Venture capital investment is an important tool to scale regen ag

Pelican Ag is a venture capital company that specialises in scaling regenerative agriculture and rebalancing food supply chains to improve ecological and nutritional outcomes.

The company has invested in businesses working to support farmers and other land managers in the regenerative agriculture space, including Nofence, Miraterra, MAD Capital and FA Bio.

8.9ha’s editor-in-chief, ffinlo Costain, spoke to Simon Evill, a Founding Partner at Pelican Ag, for an 8.9 TV interview released today.

Evill explained, “Venture capital is a very specific form of finance intended to fund an extremely high-risk company that also has a high potential.

“It typically funds early stage innovations and very young companies, with a handful of people involved in them who need quite a substantial amount of capital to fund them through to profitability and further growth.

“There are different types of venture investors that focus on particular stages of company, particular innovations and particular geographies.”

He said that despite the high risk associated with venture capital investments, they were attractive because of the potential for very high returns.

Evill said, “Generally speaking venture investors are looking for companies that can return the portfolio – so if they invest in 10 or 20, 30 or 40 companies, then depending upon the risk position that they’ve taken, the stakes that they’ve taken, and how they’ve allocated the capital […] you can double or quadruple down into the companies that are doing well within your portfolio.

“There’s a play book, if you like, and various strategies that venture investors use to try and achieve higher returns – but the capital is locked up for a considerable period of time, typically speaking between five and ten years, sometimes longer.

“It’s an asset class, but it’s one of many, and in the investment world generally speaking, venture is a tiny slice of people’s investment portfolios, but if fulfils a role because it’s there to back innovations within the economy.”

Regenerative mindset
Evill says that venture capital can help scale regenerative farming indirectly.

He said, “Regenerative agriculture in and of itself, is a movement of farmers and actors within the supply chain and other people involved in food and farming. It’s a movement of changing management practices – and on a deeper level it’s a mindset shift in the way that human beings approach land management and their relationship with nature.

“Up until fairly recently we’ve developed technology with a reductionist mindset; technology for addressing symptoms and making our lives easier in every aspect of our economy and food and farming has been no different. Synthetic agriculture, chemical fertilisers, pesticides, fungicide, large tractors, ploughage and tillage equipment fall into that category.

“We are now entering a different phase where humans have the potential to develop technology for regenerative outcomes – technology which lends itself to people and communities and individual farmers and land stewards, managing land towards ecosystem health and better profits and a more healthy rural community. That’s what we’re trying to tap into – that’s what we’re trying to invest into – the technologies but help that.”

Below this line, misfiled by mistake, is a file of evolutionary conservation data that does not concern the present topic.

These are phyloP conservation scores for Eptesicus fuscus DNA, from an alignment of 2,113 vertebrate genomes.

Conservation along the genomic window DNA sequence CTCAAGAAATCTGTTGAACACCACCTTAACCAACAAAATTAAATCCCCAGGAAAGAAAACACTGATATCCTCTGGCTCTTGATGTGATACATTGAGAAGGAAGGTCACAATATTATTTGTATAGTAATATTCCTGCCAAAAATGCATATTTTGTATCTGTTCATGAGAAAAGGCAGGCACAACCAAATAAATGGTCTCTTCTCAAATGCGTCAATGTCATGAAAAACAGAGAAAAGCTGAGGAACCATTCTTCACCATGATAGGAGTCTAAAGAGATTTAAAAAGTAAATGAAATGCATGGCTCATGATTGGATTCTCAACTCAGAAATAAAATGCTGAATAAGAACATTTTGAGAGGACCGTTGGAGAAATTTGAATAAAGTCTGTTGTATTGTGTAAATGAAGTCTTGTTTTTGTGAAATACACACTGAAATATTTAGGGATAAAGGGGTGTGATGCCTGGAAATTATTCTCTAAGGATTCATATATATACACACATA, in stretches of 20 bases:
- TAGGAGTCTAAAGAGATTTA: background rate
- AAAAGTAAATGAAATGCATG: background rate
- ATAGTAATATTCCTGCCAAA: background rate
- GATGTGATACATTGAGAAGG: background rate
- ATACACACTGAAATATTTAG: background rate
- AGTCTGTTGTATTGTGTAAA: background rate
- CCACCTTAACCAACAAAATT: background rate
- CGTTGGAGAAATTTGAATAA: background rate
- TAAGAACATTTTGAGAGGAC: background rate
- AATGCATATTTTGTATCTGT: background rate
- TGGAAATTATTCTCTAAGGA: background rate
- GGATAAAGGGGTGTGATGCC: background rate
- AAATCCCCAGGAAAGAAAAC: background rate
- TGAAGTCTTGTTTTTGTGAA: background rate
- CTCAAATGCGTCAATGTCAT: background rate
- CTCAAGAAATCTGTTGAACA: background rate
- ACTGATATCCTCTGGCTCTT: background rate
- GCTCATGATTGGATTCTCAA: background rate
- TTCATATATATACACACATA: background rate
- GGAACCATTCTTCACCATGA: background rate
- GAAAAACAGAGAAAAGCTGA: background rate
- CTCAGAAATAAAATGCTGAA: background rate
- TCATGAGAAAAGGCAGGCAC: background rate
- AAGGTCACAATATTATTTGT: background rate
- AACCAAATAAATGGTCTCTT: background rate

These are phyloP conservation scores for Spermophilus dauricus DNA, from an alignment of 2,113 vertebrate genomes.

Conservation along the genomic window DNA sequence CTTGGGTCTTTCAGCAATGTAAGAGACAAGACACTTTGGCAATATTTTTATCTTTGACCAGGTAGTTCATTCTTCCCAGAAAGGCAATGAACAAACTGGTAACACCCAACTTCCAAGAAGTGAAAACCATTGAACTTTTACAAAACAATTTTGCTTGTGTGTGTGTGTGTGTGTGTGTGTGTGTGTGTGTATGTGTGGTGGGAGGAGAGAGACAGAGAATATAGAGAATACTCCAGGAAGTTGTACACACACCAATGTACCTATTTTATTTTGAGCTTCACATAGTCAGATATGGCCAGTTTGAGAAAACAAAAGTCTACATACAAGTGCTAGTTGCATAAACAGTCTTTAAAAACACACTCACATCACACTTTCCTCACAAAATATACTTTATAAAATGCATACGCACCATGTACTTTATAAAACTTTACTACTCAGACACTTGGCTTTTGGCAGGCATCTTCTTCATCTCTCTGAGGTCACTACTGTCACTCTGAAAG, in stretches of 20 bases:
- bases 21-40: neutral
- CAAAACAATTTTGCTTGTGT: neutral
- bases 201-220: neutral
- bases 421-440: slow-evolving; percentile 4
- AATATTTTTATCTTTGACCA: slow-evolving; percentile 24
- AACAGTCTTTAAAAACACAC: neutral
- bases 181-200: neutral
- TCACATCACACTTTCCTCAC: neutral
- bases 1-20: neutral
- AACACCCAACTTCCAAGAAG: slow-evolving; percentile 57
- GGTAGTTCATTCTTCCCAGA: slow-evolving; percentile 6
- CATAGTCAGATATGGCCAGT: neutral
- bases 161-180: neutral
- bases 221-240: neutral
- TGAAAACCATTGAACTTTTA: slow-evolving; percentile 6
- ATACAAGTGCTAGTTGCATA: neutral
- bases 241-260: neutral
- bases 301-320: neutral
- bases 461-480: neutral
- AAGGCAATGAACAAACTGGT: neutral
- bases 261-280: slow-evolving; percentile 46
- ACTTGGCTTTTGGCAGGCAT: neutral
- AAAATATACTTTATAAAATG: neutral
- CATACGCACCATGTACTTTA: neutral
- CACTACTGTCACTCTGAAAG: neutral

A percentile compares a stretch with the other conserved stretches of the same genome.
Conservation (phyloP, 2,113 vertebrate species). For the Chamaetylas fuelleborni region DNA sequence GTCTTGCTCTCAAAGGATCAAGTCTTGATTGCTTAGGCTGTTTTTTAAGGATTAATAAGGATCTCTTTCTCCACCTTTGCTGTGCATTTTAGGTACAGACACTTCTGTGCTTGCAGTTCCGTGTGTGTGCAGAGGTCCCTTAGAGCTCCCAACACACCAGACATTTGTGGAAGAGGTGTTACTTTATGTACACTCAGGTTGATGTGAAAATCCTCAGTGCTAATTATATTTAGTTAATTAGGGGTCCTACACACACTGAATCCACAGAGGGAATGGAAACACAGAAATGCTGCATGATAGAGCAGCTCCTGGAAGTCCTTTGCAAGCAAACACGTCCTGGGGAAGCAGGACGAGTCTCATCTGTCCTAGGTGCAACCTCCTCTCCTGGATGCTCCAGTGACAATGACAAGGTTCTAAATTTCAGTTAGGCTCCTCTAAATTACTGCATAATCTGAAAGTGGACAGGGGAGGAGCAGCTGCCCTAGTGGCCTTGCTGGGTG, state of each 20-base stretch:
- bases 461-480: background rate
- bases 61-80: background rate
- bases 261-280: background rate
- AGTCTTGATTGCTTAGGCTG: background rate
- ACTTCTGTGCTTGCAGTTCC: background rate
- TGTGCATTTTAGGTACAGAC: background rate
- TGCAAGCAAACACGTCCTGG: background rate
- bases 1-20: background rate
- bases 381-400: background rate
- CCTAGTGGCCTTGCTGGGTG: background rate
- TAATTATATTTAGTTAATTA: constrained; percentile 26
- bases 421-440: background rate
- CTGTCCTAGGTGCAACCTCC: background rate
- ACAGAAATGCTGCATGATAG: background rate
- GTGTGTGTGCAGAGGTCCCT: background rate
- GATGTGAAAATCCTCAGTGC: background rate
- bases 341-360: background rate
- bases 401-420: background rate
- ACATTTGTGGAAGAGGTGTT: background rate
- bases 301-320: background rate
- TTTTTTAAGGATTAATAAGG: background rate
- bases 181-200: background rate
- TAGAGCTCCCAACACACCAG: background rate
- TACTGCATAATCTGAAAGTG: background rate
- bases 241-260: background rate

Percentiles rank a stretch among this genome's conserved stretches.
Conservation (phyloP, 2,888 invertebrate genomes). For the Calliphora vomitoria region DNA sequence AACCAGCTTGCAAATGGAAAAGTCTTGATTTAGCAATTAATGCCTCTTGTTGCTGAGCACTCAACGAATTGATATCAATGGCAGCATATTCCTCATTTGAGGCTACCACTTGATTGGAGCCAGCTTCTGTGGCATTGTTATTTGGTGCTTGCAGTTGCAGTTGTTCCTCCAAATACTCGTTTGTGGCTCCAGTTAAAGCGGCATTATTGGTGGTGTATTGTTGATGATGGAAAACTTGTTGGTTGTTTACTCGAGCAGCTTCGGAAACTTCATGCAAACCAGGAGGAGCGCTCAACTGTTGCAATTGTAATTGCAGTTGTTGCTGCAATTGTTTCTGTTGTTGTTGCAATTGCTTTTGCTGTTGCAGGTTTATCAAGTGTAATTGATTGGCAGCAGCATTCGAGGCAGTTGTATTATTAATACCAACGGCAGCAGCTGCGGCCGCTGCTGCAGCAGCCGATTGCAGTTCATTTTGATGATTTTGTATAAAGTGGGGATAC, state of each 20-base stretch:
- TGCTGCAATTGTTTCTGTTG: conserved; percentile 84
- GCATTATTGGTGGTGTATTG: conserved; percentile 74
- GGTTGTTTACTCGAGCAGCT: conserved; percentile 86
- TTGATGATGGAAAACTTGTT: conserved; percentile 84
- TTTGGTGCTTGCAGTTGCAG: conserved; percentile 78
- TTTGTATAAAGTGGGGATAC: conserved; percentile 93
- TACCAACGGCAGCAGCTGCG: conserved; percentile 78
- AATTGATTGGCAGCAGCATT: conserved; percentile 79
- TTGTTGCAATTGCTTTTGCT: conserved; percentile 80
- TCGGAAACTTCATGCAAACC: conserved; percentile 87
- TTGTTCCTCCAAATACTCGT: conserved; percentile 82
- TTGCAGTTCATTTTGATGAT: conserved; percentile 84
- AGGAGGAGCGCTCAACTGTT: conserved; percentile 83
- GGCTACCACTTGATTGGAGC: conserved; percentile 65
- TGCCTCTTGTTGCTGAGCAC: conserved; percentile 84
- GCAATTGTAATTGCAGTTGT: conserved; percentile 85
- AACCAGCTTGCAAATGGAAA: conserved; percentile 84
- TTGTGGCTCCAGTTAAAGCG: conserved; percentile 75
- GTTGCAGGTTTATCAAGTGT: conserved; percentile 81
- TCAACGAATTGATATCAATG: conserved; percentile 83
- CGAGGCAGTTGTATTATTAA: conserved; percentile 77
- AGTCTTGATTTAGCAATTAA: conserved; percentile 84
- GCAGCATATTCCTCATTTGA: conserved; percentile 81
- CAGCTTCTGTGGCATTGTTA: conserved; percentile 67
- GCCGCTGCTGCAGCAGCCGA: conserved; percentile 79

Pelican Ag’s most recent investment is in Miraterra, a Canadian soil lab analysis technology.

Evill said, “It’s a raman spectroscopy device, a high-powered resolution device that looks at soils that are coming into the lab for analysis and is able to perform a rapid set of analyses, which are being done in a fairly analogue and human intensive way at the moment.

“So it’s offering a potential step change in the way that soil labs analyse and process soils that are coming into their laboratory, and we think that that is going to be very important for speeding up, for example, how soil health is done at scale across the world.”

Pelican Ag was also an early investor in Nofence. Evill said, “Yes, that was our second investment. We’ve taken a bullish view on the potential with rotational and managed grazing. It might be a marginal part of the livestock industry, but it’s growing very rapidly.

“[Rotational grazing] started many years ago, but it has trade-offs, and it’s a labour-intensive operation, particularly moving mobile fences around landscapes. So depending upon a farmer’s set-up, depending upon your hedgerows or your perimeter fence, there are many cases in which using a virtual fence – which is what Nofence have developed – is hugely advantageous.

“One area where it’s very, very helpful is grazing through woodlands, where it’s just totally impractical, and in some cases you’re not allowed to put fencing in there and you wouldn’t want to put fencing in there anyway because it’s a habitat that you want wild animals to access.

“Nofence is one of the leading virtual fencing companies in the world and we see huge potential in that as a tool to help farmers who are already on a path to rotational or more advanced regenerative strategies.”

Simon Evill’s softly spoken enthusiasm for his sector is contagious and Pelican Ag are already an important player in the regen technology market. The company’s ambition is to play an even greater role in supporting the global regenerative transition – a transformation upon which humanity’s future security depends.


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